Good performance by the sustainable investment universe
For its latest report, Bank Sarasin analysed 360 emerging market companies and identified those which already effectively incorporate sustainability aspects into their business activities. Companies in the grey shaded area (only a selection shown) belong in Bank Sarasin’s universe of sustainable investments. In the period from June 2000 to the end of February 2010, the stocks in this universe saw their value grow by 409% in back testing, while the MSCI Emerging Markets Index advanced 171% (in USD terms). Given the enormous importance of environmental and social risks, and the opportunities associated with sustainable development in emerging markets, giving consideration to environmental, social, and corporate governance aspects when making investment decisions should continue to have a positive impact on the risk/return profile of a portfolio.
In India, Sarasin highlights the following companies:
• The development of sustainable IT solutions is an important part of Infosys' business strategy. For example, the company's logistics optimization solution "LogO", helps companies reduce the carbon footprint of their logistics operations. Green building guidelines are in place for its office buildings and data centres in India. Nearly all development centres in India are certified to environmental management standard ISO14001 & occupational safety standard OHSAS18001. Infosys has not been exposed to any major business malpractices. Generous employee programs (work-life, diversity, health and safety, education/training) are offered in India.
• Tata Consultancy Services (TCS) is the largest IT services company in India, followed by Infosys and Wipro. TCS can help users reduce energy consumption and improve material efficiency by offering services to optimise their operations. TCS has a group environmental management system based on ISO14001, which is rare in the peer group. A quality assurance system is in place group-wide. TCS received a number of awards for being a good employer. TCS has not been involved in any significant negative business practices nor massive job cuts in the last few years.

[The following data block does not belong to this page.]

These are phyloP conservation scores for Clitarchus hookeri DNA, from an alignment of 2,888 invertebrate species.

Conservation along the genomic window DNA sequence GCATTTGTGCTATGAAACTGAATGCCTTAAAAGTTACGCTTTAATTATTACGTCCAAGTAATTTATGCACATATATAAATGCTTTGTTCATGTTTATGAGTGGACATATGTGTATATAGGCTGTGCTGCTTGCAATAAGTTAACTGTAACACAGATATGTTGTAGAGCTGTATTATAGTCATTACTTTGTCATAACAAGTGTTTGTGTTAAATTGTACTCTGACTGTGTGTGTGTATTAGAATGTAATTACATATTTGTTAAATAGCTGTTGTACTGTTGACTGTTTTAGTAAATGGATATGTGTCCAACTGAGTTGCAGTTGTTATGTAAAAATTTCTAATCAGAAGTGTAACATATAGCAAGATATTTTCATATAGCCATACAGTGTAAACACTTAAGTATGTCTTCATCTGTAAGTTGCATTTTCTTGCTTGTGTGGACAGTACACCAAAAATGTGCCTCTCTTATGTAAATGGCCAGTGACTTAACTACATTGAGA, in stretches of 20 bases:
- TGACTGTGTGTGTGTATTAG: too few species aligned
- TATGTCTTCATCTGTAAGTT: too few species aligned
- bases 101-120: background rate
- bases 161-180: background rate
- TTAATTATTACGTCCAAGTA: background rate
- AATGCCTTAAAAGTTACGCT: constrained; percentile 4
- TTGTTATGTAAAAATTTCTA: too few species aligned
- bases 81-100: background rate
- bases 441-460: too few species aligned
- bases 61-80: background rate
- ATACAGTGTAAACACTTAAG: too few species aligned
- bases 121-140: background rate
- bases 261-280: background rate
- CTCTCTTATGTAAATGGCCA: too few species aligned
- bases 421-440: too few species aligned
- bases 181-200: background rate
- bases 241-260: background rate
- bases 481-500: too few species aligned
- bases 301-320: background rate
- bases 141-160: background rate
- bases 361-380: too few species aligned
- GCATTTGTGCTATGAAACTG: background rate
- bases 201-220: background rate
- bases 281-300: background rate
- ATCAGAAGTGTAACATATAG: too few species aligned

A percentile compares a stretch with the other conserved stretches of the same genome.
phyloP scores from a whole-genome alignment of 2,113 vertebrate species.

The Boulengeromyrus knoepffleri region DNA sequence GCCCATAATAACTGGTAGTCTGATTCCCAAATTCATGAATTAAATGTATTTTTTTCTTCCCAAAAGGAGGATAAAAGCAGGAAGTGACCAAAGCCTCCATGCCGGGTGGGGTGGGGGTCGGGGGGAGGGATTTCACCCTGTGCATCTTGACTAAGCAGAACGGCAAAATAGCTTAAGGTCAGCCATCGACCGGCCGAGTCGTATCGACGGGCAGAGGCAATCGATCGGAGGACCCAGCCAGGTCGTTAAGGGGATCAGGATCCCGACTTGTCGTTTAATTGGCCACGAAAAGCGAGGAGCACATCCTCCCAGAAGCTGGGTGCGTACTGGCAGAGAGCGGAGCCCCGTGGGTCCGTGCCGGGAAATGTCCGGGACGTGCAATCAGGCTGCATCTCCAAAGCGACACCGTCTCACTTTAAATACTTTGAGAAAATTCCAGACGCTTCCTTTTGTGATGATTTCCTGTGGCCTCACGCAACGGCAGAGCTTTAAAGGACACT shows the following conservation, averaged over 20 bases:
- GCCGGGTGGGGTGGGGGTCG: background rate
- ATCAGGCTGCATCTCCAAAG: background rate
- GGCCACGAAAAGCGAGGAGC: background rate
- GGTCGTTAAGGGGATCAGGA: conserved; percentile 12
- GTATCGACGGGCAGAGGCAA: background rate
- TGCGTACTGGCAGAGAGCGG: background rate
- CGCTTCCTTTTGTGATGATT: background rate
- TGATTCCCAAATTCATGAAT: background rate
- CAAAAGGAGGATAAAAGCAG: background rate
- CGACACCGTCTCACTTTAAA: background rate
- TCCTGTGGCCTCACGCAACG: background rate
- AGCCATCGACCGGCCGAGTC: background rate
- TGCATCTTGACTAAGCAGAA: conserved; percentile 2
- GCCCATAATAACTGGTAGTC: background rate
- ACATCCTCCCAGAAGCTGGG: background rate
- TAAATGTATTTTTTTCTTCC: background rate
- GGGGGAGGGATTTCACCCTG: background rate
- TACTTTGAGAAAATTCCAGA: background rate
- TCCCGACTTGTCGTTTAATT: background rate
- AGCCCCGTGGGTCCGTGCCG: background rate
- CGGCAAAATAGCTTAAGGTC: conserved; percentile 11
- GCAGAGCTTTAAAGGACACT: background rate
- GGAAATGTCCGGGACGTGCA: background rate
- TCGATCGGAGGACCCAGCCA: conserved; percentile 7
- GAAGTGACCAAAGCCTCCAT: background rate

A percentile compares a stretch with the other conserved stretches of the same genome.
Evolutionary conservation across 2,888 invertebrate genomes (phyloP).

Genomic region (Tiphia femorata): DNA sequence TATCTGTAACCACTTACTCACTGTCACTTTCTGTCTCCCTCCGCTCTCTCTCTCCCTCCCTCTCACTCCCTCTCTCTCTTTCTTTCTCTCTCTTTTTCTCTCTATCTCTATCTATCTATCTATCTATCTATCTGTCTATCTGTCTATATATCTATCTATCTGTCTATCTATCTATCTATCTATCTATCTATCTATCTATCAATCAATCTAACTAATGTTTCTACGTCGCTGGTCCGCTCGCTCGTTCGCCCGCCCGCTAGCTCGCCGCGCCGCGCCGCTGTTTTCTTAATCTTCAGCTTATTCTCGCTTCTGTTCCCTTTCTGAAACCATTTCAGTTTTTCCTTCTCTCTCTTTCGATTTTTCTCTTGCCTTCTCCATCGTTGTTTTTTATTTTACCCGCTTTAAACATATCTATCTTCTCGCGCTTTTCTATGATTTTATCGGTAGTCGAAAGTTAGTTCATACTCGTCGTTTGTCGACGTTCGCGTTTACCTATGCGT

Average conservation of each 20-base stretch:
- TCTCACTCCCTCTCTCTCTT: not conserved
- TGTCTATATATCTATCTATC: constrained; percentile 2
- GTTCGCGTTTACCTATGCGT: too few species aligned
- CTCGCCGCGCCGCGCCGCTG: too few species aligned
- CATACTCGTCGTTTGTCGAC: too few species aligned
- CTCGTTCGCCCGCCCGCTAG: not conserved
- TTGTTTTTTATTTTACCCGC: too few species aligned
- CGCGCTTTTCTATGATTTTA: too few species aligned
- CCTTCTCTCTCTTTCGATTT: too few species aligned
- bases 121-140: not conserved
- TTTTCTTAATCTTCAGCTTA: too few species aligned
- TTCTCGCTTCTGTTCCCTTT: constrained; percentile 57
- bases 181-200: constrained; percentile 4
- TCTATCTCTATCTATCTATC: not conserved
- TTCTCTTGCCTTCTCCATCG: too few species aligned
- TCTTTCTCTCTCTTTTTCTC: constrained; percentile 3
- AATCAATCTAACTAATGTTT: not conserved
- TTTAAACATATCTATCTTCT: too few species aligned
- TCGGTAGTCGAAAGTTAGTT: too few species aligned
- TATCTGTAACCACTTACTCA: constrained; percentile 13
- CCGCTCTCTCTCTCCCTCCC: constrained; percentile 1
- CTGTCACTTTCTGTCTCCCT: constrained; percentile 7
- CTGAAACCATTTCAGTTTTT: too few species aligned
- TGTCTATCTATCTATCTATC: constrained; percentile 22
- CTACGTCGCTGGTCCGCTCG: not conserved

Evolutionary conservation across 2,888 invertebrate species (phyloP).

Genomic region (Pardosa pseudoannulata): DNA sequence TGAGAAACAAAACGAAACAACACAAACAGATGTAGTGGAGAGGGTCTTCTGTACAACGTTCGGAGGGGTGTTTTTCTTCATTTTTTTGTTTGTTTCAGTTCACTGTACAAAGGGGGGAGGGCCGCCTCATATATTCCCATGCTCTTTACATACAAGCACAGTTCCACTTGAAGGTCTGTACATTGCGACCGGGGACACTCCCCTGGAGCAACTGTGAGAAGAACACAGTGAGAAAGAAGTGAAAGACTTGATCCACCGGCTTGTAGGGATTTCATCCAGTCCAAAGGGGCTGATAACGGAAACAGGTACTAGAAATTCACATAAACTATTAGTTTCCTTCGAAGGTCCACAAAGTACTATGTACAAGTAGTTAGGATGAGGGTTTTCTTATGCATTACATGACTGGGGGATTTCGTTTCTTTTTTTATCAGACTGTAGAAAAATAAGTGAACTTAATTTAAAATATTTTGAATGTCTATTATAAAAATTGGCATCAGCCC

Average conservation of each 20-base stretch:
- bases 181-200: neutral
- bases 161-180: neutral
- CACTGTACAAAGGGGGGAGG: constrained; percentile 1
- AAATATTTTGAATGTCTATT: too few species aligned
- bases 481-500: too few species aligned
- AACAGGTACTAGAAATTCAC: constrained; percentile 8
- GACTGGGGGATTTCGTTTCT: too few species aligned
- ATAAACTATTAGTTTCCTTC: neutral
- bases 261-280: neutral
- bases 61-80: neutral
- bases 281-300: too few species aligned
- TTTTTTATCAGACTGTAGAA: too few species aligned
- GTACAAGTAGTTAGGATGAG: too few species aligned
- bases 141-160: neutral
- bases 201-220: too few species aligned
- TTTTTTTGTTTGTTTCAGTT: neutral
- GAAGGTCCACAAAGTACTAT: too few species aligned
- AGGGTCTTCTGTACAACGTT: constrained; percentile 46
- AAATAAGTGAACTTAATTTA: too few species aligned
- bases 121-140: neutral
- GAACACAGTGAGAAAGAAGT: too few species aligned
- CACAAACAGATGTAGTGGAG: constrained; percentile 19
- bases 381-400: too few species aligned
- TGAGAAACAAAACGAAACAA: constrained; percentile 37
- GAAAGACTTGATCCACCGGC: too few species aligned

• Jain Irrigation, India’s largest manufacturer of irrigation plants, particularly efficient sprinklers and drip irrigation systems.
• India-based Suzlon, one of the world’s top three producers of wind turbines. The company has a 12% global market share and 50% of the Indian market for wind turbines. Suzlon owns a majority stake in German manufacturer REPower AG.
• Bharti Airtel, India's largest mobile operator, is taking over Zain's African mobile business and thereby turns into one of the major telecom players in emerging and frontier markets. In most of these markets ICT infrastructure is poorly developed (very low mobile penetration rates in rural areas, low internet bandwidth capacity etc.). By applying and exporting the proven low cost model from India, Bharti Airtel has great potential for improving access to and affordability of telecommunication and internet services for new parts of the local population. This opens people new services, sources of information and knowledge and improves economic efficiency
Other stocks mentioned included Cemex of Mexico, the world’s largest cement manufacturer; South African mining company Lomin, one of the world’s largest producers of platinum; South African pharmaceuticals company Aspen Pharmacare, one of the largest manufacturers of generic antiretrovirals for HIV/AIDS; South African Nedbank, the first bank in Africa to adopt environmental and social standards in the field of project finance; Brazilian Itau Unibanco; Brazil-based Natura Cosmeticos, which use plant-based materials and applies environmental and social principles to procurement.
What is Sarasin’s understanding of sustainability as practised in business?
Sarasin defines sustainability in business as the socially responsible production of goods and services with maximum resource efficiency using production methods with a low potential for conflict.